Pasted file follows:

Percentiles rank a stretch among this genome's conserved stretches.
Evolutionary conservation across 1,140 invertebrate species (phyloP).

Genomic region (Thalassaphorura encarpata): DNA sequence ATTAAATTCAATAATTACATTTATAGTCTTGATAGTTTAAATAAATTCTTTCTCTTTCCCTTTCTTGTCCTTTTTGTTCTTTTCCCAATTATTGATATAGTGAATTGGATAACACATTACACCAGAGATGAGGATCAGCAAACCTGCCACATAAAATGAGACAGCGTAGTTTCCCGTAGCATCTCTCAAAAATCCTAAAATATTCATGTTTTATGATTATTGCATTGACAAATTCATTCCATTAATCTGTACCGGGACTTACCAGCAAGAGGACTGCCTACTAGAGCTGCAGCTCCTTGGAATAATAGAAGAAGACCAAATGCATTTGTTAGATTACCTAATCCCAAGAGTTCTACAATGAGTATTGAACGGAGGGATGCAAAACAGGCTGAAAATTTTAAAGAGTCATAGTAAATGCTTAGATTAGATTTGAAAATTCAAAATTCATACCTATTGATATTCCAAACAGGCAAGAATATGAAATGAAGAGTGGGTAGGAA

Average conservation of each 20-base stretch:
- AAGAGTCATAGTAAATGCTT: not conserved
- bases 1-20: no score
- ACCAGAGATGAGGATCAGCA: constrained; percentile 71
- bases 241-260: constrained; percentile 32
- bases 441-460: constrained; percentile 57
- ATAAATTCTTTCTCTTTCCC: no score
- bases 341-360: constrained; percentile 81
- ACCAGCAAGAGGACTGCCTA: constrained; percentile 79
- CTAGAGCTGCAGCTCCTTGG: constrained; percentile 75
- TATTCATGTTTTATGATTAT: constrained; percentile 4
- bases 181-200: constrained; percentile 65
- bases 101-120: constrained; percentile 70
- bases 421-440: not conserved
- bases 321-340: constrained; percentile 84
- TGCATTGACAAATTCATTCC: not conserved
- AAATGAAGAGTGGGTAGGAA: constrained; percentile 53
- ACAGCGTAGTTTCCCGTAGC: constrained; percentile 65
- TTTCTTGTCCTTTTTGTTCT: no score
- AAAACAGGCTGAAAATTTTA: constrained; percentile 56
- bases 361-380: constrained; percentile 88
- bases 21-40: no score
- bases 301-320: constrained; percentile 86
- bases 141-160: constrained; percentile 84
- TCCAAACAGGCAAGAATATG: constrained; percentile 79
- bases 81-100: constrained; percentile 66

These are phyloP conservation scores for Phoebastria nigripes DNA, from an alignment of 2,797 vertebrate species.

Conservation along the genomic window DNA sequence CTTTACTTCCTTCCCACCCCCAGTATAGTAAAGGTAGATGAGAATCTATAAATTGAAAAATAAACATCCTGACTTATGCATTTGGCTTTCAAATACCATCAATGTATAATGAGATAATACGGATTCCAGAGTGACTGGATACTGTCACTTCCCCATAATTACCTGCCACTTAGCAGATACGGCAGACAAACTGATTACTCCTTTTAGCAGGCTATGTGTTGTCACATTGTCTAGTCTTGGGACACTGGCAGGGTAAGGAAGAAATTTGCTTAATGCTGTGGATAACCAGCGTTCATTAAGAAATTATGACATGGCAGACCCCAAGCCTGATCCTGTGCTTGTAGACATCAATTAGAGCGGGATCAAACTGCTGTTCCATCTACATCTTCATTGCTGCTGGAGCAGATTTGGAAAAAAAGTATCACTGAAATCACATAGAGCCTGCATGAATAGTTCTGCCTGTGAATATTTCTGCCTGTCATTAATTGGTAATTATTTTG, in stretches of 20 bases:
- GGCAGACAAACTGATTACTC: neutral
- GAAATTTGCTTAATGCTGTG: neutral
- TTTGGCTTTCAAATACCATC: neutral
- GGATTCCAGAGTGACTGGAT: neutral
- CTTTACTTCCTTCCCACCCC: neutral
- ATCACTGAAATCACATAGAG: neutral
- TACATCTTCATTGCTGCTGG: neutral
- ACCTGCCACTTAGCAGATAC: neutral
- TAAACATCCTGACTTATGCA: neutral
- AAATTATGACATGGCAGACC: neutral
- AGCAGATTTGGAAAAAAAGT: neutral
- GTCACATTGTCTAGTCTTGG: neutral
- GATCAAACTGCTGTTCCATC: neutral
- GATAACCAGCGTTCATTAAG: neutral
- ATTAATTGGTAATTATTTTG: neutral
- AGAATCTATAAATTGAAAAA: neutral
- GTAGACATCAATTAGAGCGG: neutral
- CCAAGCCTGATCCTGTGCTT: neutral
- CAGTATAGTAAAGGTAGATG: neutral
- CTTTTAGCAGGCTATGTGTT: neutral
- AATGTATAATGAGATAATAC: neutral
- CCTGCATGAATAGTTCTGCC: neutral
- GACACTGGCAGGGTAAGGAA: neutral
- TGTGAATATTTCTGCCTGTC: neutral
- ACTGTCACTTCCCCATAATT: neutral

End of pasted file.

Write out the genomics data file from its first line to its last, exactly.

Percentiles rank a stretch among this genome's conserved stretches.
Evolutionary conservation across 1,140 invertebrate species (phyloP).

Genomic region (Thalassaphorura encarpata): DNA sequence ATTAAATTCAATAATTACATTTATAGTCTTGATAGTTTAAATAAATTCTTTCTCTTTCCCTTTCTTGTCCTTTTTGTTCTTTTCCCAATTATTGATATAGTGAATTGGATAACACATTACACCAGAGATGAGGATCAGCAAACCTGCCACATAAAATGAGACAGCGTAGTTTCCCGTAGCATCTCTCAAAAATCCTAAAATATTCATGTTTTATGATTATTGCATTGACAAATTCATTCCATTAATCTGTACCGGGACTTACCAGCAAGAGGACTGCCTACTAGAGCTGCAGCTCCTTGGAATAATAGAAGAAGACCAAATGCATTTGTTAGATTACCTAATCCCAAGAGTTCTACAATGAGTATTGAACGGAGGGATGCAAAACAGGCTGAAAATTTTAAAGAGTCATAGTAAATGCTTAGATTAGATTTGAAAATTCAAAATTCATACCTATTGATATTCCAAACAGGCAAGAATATGAAATGAAGAGTGGGTAGGAA

Average conservation of each 20-base stretch:
- AAGAGTCATAGTAAATGCTT: not conserved
- bases 1-20: no score
- ACCAGAGATGAGGATCAGCA: constrained; percentile 71
- bases 241-260: constrained; percentile 32
- bases 441-460: constrained; percentile 57
- ATAAATTCTTTCTCTTTCCC: no score
- bases 341-360: constrained; percentile 81
- ACCAGCAAGAGGACTGCCTA: constrained; percentile 79
- CTAGAGCTGCAGCTCCTTGG: constrained; percentile 75
- TATTCATGTTTTATGATTAT: constrained; percentile 4
- bases 181-200: constrained; percentile 65
- bases 101-120: constrained; percentile 70
- bases 421-440: not conserved
- bases 321-340: constrained; percentile 84
- TGCATTGACAAATTCATTCC: not conserved
- AAATGAAGAGTGGGTAGGAA: constrained; percentile 53
- ACAGCGTAGTTTCCCGTAGC: constrained; percentile 65
- TTTCTTGTCCTTTTTGTTCT: no score
- AAAACAGGCTGAAAATTTTA: constrained; percentile 56
- bases 361-380: constrained; percentile 88
- bases 21-40: no score
- bases 301-320: constrained; percentile 86
- bases 141-160: constrained; percentile 84
- TCCAAACAGGCAAGAATATG: constrained; percentile 79
- bases 81-100: constrained; percentile 66

These are phyloP conservation scores for Phoebastria nigripes DNA, from an alignment of 2,797 vertebrate species.

Conservation along the genomic window DNA sequence CTTTACTTCCTTCCCACCCCCAGTATAGTAAAGGTAGATGAGAATCTATAAATTGAAAAATAAACATCCTGACTTATGCATTTGGCTTTCAAATACCATCAATGTATAATGAGATAATACGGATTCCAGAGTGACTGGATACTGTCACTTCCCCATAATTACCTGCCACTTAGCAGATACGGCAGACAAACTGATTACTCCTTTTAGCAGGCTATGTGTTGTCACATTGTCTAGTCTTGGGACACTGGCAGGGTAAGGAAGAAATTTGCTTAATGCTGTGGATAACCAGCGTTCATTAAGAAATTATGACATGGCAGACCCCAAGCCTGATCCTGTGCTTGTAGACATCAATTAGAGCGGGATCAAACTGCTGTTCCATCTACATCTTCATTGCTGCTGGAGCAGATTTGGAAAAAAAGTATCACTGAAATCACATAGAGCCTGCATGAATAGTTCTGCCTGTGAATATTTCTGCCTGTCATTAATTGGTAATTATTTTG, in stretches of 20 bases:
- GGCAGACAAACTGATTACTC: neutral
- GAAATTTGCTTAATGCTGTG: neutral
- TTTGGCTTTCAAATACCATC: neutral
- GGATTCCAGAGTGACTGGAT: neutral
- CTTTACTTCCTTCCCACCCC: neutral
- ATCACTGAAATCACATAGAG: neutral
- TACATCTTCATTGCTGCTGG: neutral
- ACCTGCCACTTAGCAGATAC: neutral
- TAAACATCCTGACTTATGCA: neutral
- AAATTATGACATGGCAGACC: neutral
- AGCAGATTTGGAAAAAAAGT: neutral
- GTCACATTGTCTAGTCTTGG: neutral
- GATCAAACTGCTGTTCCATC: neutral
- GATAACCAGCGTTCATTAAG: neutral
- ATTAATTGGTAATTATTTTG: neutral
- AGAATCTATAAATTGAAAAA: neutral
- GTAGACATCAATTAGAGCGG: neutral
- CCAAGCCTGATCCTGTGCTT: neutral
- CAGTATAGTAAAGGTAGATG: neutral
- CTTTTAGCAGGCTATGTGTT: neutral
- AATGTATAATGAGATAATAC: neutral
- CCTGCATGAATAGTTCTGCC: neutral
- GACACTGGCAGGGTAAGGAA: neutral
- TGTGAATATTTCTGCCTGTC: neutral
- ACTGTCACTTCCCCATAATT: neutral